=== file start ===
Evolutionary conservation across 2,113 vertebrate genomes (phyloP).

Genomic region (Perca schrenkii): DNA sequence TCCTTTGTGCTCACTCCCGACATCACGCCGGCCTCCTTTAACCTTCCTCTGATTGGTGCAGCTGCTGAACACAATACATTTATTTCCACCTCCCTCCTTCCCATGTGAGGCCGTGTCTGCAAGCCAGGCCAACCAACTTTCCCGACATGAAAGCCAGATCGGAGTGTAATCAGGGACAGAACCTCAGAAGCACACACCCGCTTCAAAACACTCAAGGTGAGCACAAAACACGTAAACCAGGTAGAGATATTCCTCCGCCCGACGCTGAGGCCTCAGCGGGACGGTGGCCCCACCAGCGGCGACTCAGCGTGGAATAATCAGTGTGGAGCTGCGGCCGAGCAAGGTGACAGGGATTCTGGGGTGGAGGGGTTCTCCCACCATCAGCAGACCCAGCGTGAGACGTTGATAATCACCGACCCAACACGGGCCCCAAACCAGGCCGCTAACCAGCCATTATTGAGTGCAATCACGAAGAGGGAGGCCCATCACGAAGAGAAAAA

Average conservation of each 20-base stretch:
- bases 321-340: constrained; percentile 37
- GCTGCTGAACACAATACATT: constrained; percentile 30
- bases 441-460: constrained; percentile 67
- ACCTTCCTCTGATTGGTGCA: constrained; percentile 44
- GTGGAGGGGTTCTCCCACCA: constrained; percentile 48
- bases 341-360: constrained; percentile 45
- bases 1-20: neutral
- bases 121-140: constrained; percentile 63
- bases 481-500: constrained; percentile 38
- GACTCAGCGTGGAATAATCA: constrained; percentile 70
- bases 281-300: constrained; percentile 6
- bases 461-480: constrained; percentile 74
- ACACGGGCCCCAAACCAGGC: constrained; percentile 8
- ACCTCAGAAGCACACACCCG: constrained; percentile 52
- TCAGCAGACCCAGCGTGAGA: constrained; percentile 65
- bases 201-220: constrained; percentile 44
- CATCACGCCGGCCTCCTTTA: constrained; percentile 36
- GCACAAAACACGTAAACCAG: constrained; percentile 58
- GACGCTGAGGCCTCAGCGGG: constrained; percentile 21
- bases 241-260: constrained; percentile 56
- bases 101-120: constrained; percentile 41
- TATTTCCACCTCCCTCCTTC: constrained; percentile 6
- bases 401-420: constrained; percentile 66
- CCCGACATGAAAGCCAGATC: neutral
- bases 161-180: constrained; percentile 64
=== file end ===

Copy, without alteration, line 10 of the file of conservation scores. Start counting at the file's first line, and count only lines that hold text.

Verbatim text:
- bases 1-20: neutral